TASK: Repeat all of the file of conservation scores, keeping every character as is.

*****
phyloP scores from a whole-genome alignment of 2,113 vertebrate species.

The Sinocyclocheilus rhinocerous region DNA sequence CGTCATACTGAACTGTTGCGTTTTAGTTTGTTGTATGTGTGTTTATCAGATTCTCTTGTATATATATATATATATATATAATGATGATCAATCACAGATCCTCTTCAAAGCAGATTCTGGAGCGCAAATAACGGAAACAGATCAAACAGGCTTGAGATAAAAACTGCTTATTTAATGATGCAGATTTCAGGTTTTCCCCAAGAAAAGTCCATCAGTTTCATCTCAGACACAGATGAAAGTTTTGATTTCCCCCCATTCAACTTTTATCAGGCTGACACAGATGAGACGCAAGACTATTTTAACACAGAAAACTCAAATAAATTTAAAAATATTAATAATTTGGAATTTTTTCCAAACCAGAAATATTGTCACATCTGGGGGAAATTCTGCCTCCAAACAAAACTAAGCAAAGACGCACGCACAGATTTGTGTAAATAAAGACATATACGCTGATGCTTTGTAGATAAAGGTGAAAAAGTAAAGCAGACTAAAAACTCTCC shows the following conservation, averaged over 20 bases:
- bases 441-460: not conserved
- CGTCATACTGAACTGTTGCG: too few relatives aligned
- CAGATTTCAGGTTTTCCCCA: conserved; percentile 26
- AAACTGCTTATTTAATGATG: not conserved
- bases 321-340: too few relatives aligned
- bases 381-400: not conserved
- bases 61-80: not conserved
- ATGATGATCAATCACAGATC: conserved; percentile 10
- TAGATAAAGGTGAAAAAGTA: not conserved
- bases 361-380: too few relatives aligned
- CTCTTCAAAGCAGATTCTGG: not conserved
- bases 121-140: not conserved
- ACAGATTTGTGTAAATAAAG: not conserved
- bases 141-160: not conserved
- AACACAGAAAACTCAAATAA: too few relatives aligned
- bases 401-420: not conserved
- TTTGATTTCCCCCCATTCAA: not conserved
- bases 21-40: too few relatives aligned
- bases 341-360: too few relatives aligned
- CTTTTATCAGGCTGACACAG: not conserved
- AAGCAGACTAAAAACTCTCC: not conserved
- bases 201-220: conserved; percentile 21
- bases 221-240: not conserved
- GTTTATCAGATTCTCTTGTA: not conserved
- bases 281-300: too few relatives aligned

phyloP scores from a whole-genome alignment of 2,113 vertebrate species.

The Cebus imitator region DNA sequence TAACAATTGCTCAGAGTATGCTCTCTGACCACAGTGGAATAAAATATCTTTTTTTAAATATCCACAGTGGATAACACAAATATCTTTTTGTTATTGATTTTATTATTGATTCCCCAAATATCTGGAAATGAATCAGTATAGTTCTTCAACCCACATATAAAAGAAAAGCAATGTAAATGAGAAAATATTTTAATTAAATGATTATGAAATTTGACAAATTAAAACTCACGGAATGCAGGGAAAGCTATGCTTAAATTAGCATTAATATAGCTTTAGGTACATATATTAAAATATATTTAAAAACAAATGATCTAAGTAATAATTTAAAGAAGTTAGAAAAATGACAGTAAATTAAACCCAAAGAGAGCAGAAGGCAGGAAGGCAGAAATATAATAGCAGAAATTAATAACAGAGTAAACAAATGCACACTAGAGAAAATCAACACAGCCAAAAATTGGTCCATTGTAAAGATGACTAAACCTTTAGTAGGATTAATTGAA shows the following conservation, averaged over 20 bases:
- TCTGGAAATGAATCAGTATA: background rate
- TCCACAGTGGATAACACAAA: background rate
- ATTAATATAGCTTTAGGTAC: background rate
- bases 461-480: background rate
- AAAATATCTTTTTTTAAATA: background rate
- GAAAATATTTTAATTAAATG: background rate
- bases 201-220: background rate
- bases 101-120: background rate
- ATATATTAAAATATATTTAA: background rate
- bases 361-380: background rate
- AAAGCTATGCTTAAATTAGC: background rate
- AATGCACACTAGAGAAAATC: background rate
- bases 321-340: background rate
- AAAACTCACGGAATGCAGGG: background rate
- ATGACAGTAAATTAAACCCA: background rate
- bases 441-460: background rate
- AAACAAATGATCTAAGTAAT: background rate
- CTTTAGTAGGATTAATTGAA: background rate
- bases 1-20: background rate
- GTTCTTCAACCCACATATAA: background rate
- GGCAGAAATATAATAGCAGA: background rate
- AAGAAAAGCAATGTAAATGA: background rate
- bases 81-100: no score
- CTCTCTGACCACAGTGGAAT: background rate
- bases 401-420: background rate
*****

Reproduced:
phyloP scores from a whole-genome alignment of 2,113 vertebrate species.

The Sinocyclocheilus rhinocerous region DNA sequence CGTCATACTGAACTGTTGCGTTTTAGTTTGTTGTATGTGTGTTTATCAGATTCTCTTGTATATATATATATATATATATAATGATGATCAATCACAGATCCTCTTCAAAGCAGATTCTGGAGCGCAAATAACGGAAACAGATCAAACAGGCTTGAGATAAAAACTGCTTATTTAATGATGCAGATTTCAGGTTTTCCCCAAGAAAAGTCCATCAGTTTCATCTCAGACACAGATGAAAGTTTTGATTTCCCCCCATTCAACTTTTATCAGGCTGACACAGATGAGACGCAAGACTATTTTAACACAGAAAACTCAAATAAATTTAAAAATATTAATAATTTGGAATTTTTTCCAAACCAGAAATATTGTCACATCTGGGGGAAATTCTGCCTCCAAACAAAACTAAGCAAAGACGCACGCACAGATTTGTGTAAATAAAGACATATACGCTGATGCTTTGTAGATAAAGGTGAAAAAGTAAAGCAGACTAAAAACTCTCC shows the following conservation, averaged over 20 bases:
- bases 441-460: not conserved
- CGTCATACTGAACTGTTGCG: too few relatives aligned
- CAGATTTCAGGTTTTCCCCA: conserved; percentile 26
- AAACTGCTTATTTAATGATG: not conserved
- bases 321-340: too few relatives aligned
- bases 381-400: not conserved
- bases 61-80: not conserved
- ATGATGATCAATCACAGATC: conserved; percentile 10
- TAGATAAAGGTGAAAAAGTA: not conserved
- bases 361-380: too few relatives aligned
- CTCTTCAAAGCAGATTCTGG: not conserved
- bases 121-140: not conserved
- ACAGATTTGTGTAAATAAAG: not conserved
- bases 141-160: not conserved
- AACACAGAAAACTCAAATAA: too few relatives aligned
- bases 401-420: not conserved
- TTTGATTTCCCCCCATTCAA: not conserved
- bases 21-40: too few relatives aligned
- bases 341-360: too few relatives aligned
- CTTTTATCAGGCTGACACAG: not conserved
- AAGCAGACTAAAAACTCTCC: not conserved
- bases 201-220: conserved; percentile 21
- bases 221-240: not conserved
- GTTTATCAGATTCTCTTGTA: not conserved
- bases 281-300: too few relatives aligned

phyloP scores from a whole-genome alignment of 2,113 vertebrate species.

The Cebus imitator region DNA sequence TAACAATTGCTCAGAGTATGCTCTCTGACCACAGTGGAATAAAATATCTTTTTTTAAATATCCACAGTGGATAACACAAATATCTTTTTGTTATTGATTTTATTATTGATTCCCCAAATATCTGGAAATGAATCAGTATAGTTCTTCAACCCACATATAAAAGAAAAGCAATGTAAATGAGAAAATATTTTAATTAAATGATTATGAAATTTGACAAATTAAAACTCACGGAATGCAGGGAAAGCTATGCTTAAATTAGCATTAATATAGCTTTAGGTACATATATTAAAATATATTTAAAAACAAATGATCTAAGTAATAATTTAAAGAAGTTAGAAAAATGACAGTAAATTAAACCCAAAGAGAGCAGAAGGCAGGAAGGCAGAAATATAATAGCAGAAATTAATAACAGAGTAAACAAATGCACACTAGAGAAAATCAACACAGCCAAAAATTGGTCCATTGTAAAGATGACTAAACCTTTAGTAGGATTAATTGAA shows the following conservation, averaged over 20 bases:
- TCTGGAAATGAATCAGTATA: background rate
- TCCACAGTGGATAACACAAA: background rate
- ATTAATATAGCTTTAGGTAC: background rate
- bases 461-480: background rate
- AAAATATCTTTTTTTAAATA: background rate
- GAAAATATTTTAATTAAATG: background rate
- bases 201-220: background rate
- bases 101-120: background rate
- ATATATTAAAATATATTTAA: background rate
- bases 361-380: background rate
- AAAGCTATGCTTAAATTAGC: background rate
- AATGCACACTAGAGAAAATC: background rate
- bases 321-340: background rate
- AAAACTCACGGAATGCAGGG: background rate
- ATGACAGTAAATTAAACCCA: background rate
- bases 441-460: background rate
- AAACAAATGATCTAAGTAAT: background rate
- CTTTAGTAGGATTAATTGAA: background rate
- bases 1-20: background rate
- GTTCTTCAACCCACATATAA: background rate
- GGCAGAAATATAATAGCAGA: background rate
- AAGAAAAGCAATGTAAATGA: background rate
- bases 81-100: no score
- CTCTCTGACCACAGTGGAAT: background rate
- bases 401-420: background rate